What Do All the Strange Symbols on Laundry Tags Mean?

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If you've ever paid close attention to the tags sewn into your textiles — that is, your clothing, sheets, towels, etc. — you've likely noticed a series of geometric shapes. These pictographs are actually laundry symbols designed to provide instructions for the item's care. They're a little tricky to decipher, so here's everything you need to know about laundry symbols, including what they mean.

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Where did laundry symbols on tags come from?

"Prior to the 1960s, clothing and textiles were almost exclusively made from natural fibers like cotton and linen, so caring for clothes was more straightforward," Procter & Gamble textiles expert Liz Eggert tells Hunker. "As synthetic fibers became more widespread and new manufacturing techniques and washing machines were developed, garments and their care instructions became much more complex."

Then, in the 1990s, manufacturers began using symbols for care instructions rather than words, since words naturally took up much more space on a tiny tag. (Eggert notes that at the time, North American Free Trade Agreement (NAFTA) regulations meant that all instructions had to be written in English, French, and Spanish in North America — it was as if a full "instruction booklet" had to be sewn into clothes.)

Now, there are dozens of symbols used on textile tags that explain how to care for the item.

Are the symbols universal?

Not entirely. "Care symbols vary by region because different countries often have different regulations on what is required of manufacturers," says Eggert. But, she adds, "Most use the same basic shapes for wash, bleach, dry, iron, and dry clean."

What does each laundry symbol mean?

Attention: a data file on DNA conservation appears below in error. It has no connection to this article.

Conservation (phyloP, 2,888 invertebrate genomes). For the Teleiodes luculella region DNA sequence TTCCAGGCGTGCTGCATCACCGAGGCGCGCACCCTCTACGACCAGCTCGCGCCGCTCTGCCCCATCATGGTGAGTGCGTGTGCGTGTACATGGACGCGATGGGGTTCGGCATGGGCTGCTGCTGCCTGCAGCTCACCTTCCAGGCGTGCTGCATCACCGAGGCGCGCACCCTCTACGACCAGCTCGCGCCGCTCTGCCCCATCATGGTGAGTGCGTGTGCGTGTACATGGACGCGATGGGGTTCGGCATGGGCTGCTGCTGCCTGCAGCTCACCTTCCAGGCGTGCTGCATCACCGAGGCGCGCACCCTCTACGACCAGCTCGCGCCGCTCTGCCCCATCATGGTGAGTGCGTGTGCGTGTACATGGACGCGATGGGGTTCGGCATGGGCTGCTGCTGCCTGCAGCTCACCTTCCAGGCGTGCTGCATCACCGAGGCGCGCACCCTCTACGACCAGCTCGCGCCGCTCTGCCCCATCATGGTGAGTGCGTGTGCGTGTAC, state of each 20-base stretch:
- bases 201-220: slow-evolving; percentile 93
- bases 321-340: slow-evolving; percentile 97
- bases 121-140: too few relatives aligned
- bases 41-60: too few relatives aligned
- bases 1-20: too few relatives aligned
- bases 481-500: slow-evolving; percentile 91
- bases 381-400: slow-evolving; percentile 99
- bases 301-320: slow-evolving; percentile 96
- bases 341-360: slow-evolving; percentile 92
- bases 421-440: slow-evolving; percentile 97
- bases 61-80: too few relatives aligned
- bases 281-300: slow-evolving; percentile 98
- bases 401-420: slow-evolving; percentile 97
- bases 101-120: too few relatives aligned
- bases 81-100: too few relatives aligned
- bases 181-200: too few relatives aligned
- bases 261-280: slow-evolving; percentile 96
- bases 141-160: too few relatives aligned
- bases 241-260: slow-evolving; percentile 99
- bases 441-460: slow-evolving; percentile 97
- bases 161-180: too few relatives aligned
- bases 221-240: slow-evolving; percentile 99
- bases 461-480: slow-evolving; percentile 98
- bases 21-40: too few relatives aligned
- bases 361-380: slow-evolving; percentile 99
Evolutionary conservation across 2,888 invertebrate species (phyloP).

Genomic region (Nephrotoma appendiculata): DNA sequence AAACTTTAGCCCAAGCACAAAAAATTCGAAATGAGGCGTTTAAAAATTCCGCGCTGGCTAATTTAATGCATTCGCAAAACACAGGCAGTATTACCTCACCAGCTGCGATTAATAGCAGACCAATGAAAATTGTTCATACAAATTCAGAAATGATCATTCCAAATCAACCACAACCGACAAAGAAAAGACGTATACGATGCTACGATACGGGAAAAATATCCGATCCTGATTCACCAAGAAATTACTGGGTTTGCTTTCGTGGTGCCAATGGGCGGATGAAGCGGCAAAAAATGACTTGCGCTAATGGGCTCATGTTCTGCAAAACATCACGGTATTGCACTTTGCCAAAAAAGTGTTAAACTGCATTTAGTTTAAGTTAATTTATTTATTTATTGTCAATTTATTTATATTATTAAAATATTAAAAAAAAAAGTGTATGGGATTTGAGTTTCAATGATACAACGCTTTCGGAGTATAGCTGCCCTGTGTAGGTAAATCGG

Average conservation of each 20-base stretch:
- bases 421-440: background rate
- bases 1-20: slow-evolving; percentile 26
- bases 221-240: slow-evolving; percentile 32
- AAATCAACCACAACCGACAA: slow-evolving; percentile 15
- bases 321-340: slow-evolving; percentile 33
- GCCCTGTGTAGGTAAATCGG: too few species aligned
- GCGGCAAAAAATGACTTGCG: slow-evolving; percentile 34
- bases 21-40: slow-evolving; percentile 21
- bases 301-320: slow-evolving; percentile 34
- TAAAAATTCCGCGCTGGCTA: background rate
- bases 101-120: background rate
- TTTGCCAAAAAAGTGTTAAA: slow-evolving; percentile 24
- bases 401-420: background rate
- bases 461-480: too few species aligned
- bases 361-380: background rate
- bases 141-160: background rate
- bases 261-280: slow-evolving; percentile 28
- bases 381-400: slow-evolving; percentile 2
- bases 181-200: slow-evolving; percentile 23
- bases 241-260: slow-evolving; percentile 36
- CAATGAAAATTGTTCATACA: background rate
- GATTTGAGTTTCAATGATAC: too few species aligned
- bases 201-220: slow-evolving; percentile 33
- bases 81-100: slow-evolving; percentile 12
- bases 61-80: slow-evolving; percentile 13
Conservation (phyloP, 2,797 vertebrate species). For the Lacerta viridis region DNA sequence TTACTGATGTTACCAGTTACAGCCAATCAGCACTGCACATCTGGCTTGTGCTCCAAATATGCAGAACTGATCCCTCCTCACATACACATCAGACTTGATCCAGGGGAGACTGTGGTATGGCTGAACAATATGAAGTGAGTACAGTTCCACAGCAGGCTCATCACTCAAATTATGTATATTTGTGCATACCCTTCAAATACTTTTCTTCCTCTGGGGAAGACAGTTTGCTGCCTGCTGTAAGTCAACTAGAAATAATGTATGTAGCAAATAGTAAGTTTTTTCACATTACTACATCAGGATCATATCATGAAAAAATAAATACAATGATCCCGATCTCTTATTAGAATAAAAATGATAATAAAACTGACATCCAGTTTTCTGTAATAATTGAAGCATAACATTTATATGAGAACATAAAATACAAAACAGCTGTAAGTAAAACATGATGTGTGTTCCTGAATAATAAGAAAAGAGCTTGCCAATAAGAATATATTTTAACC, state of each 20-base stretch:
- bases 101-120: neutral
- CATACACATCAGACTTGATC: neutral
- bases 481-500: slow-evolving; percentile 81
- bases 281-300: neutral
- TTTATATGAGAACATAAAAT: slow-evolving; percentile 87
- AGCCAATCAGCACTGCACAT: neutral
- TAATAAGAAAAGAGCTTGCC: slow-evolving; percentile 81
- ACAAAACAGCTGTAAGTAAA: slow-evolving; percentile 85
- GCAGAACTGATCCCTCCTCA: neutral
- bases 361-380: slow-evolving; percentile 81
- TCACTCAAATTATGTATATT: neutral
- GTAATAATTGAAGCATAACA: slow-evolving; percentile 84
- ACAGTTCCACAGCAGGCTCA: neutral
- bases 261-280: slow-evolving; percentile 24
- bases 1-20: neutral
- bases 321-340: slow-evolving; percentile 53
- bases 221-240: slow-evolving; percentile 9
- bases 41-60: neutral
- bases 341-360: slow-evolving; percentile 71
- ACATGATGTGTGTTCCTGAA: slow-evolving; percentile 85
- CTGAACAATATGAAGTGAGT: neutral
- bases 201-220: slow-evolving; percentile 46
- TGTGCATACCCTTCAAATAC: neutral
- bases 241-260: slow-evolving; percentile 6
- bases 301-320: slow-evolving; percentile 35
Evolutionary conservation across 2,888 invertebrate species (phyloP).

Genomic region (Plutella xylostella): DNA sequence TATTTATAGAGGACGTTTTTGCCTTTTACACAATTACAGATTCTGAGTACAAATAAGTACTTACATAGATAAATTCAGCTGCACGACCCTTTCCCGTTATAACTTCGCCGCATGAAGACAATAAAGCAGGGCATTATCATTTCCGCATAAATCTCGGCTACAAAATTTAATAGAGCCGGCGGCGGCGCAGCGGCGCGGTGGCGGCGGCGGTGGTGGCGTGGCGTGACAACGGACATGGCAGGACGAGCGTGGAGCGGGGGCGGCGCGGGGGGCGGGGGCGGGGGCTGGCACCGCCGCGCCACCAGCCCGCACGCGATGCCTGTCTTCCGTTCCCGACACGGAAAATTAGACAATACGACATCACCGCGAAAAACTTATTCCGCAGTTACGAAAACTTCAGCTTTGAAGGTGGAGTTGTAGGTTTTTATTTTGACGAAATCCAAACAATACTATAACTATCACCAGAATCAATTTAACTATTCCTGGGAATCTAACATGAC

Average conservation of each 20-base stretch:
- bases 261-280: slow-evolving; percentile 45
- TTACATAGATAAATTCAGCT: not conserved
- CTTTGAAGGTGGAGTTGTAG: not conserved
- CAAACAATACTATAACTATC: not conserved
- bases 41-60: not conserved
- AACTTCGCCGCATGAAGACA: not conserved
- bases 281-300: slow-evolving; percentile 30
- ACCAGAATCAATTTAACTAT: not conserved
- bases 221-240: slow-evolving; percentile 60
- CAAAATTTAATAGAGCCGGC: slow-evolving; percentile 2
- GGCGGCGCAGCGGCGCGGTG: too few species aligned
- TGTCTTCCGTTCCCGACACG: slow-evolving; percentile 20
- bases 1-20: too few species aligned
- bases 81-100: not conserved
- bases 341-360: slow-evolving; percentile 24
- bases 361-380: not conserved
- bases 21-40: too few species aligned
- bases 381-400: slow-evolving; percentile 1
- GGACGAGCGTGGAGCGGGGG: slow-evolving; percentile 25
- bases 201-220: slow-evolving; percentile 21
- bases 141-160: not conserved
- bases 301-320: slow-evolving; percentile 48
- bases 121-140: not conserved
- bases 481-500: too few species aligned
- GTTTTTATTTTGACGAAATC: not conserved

"There are so many symbols and even I, who have studied fabric and work with it regularly, cannot memorize them all," independent fashion designer Nic Hyl tells Hunker. "There are, however, posters with the pictures on them that one can purchase from Etsy or Amazon for a few bucks to help out. Instead of trying to memorize them, I would suggest buying one of the posters, framing it, and putting it in your laundry room as wall art for all to see."

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But, what you ​can​ easily memorize — or simply infer from their shape — is the five basic icons that are pretty universal. Here's what they are:

Washing

This means your item is washable! If there's nothing inside the icon, it's machine washable. If it displays a hand, that means you must wash it by hand. Some icons might feature a number or dots inside — this indicates the temperature at which you can wash the item. And if there's a big X through it? Not washable.

Bleaching

A triangle indicates that you may bleach the item. Keep an eye out for an X through it, which warns you not to use bleach.

Drying

A square represents drying instructions. If there's a circle inside, as shown above, that means your item can be tumble-dried in a machine. Then there are variations for other forms of drying, like hang drying (usually a curved line dropping down from the top of the square) or lying flat to dry (usually a horizontal line in the center of the square).

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Ironing

This might be a little obvious, but if you see an iron, you can iron the item. As with the washing icon, the iron symbol might have dots or numbers inside that indicate the temperature at which to set your iron. If there's an X through the iron, don't iron! If there's an X ​under​ the iron, that means don't iron with steam.

Dry Cleaning

A plain circle indicates that the item should be professionally dry cleaned. Letters inside the circle will tell the dry cleaner what chemicals they should use for the process. But a big X through the circle means do not dry clean.

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Stefanie is a New York–based writer and editor. She has served on the editorial staffs of Architectural Digest, ARTnews, and Oyster.com, a TripAdvisor company, before setting out on her own as a freelancer. Her beats include architecture, design, art, travel, science, and history, and her words have appeared in Architectural Digest, Condé Nast Traveler, Popular Science, Mental Floss, Galerie, Jetsetter, and History.com, among others. In another life, she'd be a real estate broker since she loves searching for apartments and homes.

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